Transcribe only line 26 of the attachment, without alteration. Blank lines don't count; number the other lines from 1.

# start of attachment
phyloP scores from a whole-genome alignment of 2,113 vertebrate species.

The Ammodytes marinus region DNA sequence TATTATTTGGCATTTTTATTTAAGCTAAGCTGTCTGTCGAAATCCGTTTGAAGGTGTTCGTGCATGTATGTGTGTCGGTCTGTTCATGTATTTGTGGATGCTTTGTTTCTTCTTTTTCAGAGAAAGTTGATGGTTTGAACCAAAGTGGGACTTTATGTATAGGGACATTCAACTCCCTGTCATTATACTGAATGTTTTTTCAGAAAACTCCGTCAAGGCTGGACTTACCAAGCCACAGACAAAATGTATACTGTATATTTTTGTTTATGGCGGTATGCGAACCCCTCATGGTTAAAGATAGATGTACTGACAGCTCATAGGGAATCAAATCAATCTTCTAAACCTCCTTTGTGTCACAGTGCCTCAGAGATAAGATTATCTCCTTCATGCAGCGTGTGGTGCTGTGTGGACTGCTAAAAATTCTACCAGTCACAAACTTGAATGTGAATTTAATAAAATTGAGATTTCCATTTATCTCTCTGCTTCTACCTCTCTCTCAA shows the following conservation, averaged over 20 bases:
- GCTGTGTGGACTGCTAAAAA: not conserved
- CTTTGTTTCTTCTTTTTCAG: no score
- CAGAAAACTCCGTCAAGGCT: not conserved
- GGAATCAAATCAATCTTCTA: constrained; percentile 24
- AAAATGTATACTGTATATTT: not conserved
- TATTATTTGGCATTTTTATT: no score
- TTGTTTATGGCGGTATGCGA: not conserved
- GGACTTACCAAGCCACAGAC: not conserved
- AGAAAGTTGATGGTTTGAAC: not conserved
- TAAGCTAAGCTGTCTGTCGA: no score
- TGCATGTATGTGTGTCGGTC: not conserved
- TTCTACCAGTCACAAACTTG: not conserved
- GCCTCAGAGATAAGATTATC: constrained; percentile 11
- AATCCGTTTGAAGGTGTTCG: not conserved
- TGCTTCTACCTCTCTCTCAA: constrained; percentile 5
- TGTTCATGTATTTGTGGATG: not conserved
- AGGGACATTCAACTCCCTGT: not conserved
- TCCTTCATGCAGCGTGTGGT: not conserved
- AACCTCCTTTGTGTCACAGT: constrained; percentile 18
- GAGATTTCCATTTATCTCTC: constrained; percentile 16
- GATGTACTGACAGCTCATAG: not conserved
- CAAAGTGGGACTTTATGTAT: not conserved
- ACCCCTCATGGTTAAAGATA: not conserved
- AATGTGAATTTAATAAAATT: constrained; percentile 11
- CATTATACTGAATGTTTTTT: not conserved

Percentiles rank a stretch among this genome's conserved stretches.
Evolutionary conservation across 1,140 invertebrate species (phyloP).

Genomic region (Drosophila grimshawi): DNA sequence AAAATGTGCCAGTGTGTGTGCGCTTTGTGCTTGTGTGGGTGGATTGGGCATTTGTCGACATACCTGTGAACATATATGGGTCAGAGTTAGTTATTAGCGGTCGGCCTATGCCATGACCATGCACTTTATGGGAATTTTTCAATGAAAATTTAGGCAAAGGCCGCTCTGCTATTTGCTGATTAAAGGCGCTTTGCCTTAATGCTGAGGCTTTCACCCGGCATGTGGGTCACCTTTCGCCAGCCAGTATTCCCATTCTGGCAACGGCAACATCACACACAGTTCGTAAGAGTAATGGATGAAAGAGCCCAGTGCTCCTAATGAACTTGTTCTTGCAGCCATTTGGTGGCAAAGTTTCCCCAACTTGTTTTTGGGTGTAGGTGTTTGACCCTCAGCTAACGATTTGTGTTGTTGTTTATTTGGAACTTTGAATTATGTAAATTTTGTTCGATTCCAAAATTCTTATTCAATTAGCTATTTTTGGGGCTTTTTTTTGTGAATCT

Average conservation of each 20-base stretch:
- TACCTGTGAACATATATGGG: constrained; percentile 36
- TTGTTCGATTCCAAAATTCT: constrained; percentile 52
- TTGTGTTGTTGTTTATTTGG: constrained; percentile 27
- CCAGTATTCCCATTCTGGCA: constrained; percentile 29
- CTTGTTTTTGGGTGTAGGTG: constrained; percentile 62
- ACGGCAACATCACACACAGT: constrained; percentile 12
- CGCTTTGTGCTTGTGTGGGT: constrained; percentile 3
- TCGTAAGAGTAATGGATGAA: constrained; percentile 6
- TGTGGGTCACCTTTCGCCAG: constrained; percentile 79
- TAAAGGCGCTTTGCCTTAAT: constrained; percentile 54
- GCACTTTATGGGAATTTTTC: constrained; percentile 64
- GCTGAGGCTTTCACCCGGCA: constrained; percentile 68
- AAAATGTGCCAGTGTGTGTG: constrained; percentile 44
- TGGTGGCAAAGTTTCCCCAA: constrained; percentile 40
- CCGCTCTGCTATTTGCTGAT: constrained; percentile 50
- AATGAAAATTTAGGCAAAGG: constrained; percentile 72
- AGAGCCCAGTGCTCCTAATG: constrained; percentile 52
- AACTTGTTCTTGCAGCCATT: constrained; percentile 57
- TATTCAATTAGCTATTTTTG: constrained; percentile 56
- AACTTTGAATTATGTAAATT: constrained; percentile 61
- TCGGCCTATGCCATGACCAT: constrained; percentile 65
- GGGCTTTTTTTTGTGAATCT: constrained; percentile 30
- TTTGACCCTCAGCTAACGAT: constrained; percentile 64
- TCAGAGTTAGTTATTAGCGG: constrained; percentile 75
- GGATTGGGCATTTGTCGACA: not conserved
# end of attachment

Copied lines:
- AATGTGAATTTAATAAAATT: constrained; percentile 11